Fortunately, the doctors and the nurses and support services just took over without overwhelming us too much more, and left us to love her well and support her through that first step in her treatment. Our whole family was there, I couldn’t figure out how they had all got there before I did, but one by one they came into the Intensive Care Unit dazed, shocked, devastated and frightened, but as determined to fight for Dasha as we were.
Then and there she started chemotherapy. It was very overwhelming and my heart was breaking. My arms were aching and unbearably empty, because she had spent so long in theatre after being taken in for a seemingly simple scan that changed our lives forever.
Thanks to nurses, doctors, surgeons, specialists, researchers, family, friends and generous supporters, Dasha is now almost five, and the tumour is stable, not aggressive and has not spread.
Ten years before the diagnosis, the cancer Dasha had was deemed incurable. Research and the support committed to it has saved my daughter’s life.
Over the last two years Dasha has gone from strength to strength, her hair is incredible, almost down to her bottom despite two haircuts! It’s shiny, thick and glossy. I love brushing it, and we have the largest hair accessory collection in the known universe.
From the bottom of our hearts, thank you to all those who have gone before us. I now join the army of supporters who hope that in ten years, current forms of cancer that have an extremely poor prognosis right now can be curable as well.
We feel like the luckiest parents on the planet. We feel as though she is cured, and so do her doctors and oncologists. Our life is beautiful, we still live every day like it is our last and we do the loveliest things and have the most amazing adventures.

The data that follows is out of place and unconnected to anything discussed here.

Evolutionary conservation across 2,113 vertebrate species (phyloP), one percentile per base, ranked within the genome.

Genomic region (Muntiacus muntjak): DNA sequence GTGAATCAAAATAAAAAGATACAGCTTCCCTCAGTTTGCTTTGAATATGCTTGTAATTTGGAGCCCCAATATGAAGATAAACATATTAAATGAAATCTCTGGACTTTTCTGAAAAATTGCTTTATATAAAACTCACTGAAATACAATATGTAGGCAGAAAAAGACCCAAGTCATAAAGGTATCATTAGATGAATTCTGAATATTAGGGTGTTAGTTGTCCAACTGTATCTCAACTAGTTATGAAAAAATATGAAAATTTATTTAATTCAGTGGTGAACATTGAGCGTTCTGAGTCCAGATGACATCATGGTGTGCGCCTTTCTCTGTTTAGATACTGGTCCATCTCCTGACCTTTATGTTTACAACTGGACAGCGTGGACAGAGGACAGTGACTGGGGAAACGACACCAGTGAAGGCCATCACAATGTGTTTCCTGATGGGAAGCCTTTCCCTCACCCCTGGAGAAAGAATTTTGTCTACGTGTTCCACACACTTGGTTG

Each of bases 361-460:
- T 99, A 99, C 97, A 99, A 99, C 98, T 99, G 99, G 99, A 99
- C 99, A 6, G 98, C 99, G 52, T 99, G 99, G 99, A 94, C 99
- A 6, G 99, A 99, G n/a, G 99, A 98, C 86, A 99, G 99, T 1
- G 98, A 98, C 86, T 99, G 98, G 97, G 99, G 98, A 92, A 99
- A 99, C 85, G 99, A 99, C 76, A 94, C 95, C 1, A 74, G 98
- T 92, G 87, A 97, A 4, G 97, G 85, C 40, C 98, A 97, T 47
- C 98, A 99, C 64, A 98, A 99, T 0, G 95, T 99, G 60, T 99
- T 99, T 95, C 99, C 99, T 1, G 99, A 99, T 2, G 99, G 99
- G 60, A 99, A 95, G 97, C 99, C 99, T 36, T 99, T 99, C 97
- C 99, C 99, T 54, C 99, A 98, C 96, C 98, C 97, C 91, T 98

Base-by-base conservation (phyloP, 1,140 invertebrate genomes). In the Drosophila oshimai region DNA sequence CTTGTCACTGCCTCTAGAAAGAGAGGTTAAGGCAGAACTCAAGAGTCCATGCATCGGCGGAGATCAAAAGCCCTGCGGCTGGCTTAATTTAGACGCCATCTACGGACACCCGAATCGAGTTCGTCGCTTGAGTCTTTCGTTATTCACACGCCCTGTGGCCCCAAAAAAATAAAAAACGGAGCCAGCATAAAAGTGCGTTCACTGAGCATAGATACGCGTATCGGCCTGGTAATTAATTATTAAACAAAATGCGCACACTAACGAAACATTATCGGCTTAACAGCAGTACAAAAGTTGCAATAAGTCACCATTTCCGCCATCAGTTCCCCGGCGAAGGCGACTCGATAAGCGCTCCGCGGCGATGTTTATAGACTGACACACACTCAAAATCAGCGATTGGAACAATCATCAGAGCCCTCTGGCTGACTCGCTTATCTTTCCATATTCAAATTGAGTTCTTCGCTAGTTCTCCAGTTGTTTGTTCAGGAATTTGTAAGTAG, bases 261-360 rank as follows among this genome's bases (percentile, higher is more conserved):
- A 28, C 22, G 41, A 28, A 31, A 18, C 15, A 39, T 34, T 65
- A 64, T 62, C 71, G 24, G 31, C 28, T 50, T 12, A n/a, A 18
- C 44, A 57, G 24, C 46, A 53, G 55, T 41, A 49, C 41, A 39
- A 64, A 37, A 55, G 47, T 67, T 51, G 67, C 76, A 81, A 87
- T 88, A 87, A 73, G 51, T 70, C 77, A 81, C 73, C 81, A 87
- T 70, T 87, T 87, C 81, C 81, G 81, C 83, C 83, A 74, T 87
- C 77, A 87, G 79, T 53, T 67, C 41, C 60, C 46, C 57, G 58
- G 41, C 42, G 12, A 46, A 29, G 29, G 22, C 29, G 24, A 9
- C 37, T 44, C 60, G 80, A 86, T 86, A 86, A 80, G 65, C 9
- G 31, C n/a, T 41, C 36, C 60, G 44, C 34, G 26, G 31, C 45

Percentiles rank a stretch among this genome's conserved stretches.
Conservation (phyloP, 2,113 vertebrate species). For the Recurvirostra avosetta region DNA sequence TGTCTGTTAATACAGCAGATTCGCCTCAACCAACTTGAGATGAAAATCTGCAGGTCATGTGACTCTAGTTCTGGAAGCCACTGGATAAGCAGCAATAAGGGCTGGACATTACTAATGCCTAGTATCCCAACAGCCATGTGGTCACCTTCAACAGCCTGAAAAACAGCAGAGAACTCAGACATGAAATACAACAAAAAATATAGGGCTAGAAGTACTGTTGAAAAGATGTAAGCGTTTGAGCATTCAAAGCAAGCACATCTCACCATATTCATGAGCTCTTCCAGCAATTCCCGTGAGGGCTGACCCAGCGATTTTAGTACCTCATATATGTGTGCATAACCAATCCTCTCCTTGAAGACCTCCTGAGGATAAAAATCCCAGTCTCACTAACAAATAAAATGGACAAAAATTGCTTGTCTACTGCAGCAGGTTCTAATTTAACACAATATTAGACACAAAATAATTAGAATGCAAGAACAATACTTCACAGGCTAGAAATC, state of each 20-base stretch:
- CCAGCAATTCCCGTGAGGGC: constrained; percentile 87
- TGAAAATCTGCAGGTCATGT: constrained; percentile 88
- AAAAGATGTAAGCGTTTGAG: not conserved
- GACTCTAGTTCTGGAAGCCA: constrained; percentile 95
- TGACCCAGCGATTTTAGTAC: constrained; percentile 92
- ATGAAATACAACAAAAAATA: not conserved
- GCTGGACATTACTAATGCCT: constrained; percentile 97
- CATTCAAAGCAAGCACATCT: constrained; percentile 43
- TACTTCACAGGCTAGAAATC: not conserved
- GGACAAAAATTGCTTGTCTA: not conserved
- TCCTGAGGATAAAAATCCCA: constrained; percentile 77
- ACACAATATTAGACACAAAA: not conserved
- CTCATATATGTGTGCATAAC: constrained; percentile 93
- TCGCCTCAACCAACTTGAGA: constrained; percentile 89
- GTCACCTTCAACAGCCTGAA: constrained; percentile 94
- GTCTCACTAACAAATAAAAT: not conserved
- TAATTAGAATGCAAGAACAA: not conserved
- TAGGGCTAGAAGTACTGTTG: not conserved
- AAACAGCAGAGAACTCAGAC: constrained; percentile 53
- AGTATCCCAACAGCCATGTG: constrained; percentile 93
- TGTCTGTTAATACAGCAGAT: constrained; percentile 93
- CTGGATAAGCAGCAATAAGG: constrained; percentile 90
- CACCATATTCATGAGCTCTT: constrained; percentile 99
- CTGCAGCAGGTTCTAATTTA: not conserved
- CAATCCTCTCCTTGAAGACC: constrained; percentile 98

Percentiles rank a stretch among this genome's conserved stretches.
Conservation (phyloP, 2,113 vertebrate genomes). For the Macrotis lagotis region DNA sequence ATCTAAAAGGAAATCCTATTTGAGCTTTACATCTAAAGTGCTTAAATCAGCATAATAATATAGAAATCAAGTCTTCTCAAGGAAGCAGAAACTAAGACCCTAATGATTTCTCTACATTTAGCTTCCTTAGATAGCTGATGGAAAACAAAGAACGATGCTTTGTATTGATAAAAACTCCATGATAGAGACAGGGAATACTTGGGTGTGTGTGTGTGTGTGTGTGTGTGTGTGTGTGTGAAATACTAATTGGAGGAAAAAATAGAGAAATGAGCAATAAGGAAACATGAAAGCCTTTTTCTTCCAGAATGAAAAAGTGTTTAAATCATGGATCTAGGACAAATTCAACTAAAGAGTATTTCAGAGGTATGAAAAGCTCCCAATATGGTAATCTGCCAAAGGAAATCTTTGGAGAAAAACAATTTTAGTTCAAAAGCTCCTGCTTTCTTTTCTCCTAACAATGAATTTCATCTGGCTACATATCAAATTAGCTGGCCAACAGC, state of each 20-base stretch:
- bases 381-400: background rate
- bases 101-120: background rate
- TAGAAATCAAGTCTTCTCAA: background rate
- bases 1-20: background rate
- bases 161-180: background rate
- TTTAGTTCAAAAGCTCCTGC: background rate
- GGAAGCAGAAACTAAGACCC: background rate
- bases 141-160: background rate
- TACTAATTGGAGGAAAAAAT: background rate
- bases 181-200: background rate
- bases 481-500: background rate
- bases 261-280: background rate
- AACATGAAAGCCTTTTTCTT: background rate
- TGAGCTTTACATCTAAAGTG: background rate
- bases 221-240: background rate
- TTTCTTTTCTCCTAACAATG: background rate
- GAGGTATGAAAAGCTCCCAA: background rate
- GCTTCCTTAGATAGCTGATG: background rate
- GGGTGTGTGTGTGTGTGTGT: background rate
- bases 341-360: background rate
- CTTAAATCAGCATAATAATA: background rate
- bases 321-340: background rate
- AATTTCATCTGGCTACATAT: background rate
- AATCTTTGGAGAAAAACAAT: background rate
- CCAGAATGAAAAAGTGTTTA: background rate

The science supported by The Kids' Cancer Project is saving lives
Through the generosity of the community, The Kids' Cancer Project has been able to extend financial commitment to research by co-funding three projects through the Cancer Australia Priority-driven Collaborative Cancer Research Scheme, investing almost $1.8 million over a three-year period.
This financial year, the charity increased the number of research projects supported by 80 per cent.
"We are committed to supporting research projects that will have the greatest impact on childhood cancer treatment and survival," said Owen Finegan, the charity's CEO.
"The three research programs being co-funded by The Kids’ Cancer Project are in the areas of acute lymphoblastic leukaemia, diffuse intrinsic pontine gliomas and neuroblastoma," he said.
Neuroblastoma is the most common solid cancer in infants. In one of the newly funded projects, Dr Daniel Carter and his team at the Children’s Cancer Institute
have identified, for the first time, a potential, novel therapeutic target in the highly malignant neuroblastoma.
Read more: Targeting FACT to inhibit MYCN-driven transcription.
Dr Dan Carter wants to find kinder more effective treatments for neuroblastoma.
“We hope to develop a new drug which is not only more effective in killing the cancer itself, but has greatly decreased sides effects compared to current chemotherapies," said Dr Carter. "We hope that one day our drug can cure children with neuroblastoma and we can beat this terrible disease.”
Donate to research and help find more effective treatments for kids with cancer.